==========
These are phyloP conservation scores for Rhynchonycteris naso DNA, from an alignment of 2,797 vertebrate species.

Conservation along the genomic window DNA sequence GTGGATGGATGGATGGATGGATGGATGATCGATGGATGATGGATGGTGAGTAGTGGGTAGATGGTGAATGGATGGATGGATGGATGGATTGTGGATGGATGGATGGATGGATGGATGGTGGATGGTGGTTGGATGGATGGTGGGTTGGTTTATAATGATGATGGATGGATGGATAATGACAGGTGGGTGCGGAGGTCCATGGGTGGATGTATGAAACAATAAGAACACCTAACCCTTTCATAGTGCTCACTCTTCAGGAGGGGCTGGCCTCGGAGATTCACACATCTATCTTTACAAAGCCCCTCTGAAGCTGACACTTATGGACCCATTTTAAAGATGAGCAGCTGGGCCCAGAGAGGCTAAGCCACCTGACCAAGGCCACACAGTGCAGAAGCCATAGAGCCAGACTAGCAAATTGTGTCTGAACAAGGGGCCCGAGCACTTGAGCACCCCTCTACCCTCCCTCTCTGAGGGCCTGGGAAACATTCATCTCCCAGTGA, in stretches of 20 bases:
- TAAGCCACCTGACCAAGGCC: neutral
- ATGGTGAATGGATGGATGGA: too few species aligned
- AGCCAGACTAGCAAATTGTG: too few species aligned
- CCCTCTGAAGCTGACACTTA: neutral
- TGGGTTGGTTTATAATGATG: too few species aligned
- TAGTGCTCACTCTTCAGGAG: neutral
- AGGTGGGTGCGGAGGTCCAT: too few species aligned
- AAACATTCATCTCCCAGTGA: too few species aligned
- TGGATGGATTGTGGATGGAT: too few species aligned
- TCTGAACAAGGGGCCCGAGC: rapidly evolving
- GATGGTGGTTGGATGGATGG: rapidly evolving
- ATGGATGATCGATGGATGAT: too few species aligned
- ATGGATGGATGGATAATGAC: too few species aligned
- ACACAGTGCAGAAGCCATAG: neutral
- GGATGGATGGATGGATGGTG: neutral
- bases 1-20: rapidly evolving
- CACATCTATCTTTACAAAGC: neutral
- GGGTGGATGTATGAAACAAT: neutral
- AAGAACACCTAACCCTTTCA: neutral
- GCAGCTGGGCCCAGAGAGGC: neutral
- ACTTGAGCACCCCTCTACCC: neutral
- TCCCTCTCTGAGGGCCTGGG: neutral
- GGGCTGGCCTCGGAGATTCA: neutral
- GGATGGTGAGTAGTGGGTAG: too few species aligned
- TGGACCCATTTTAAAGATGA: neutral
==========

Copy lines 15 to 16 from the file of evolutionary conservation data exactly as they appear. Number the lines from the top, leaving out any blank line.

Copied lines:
- ATGGATGGATGGATAATGAC: too few species aligned
- ACACAGTGCAGAAGCCATAG: neutral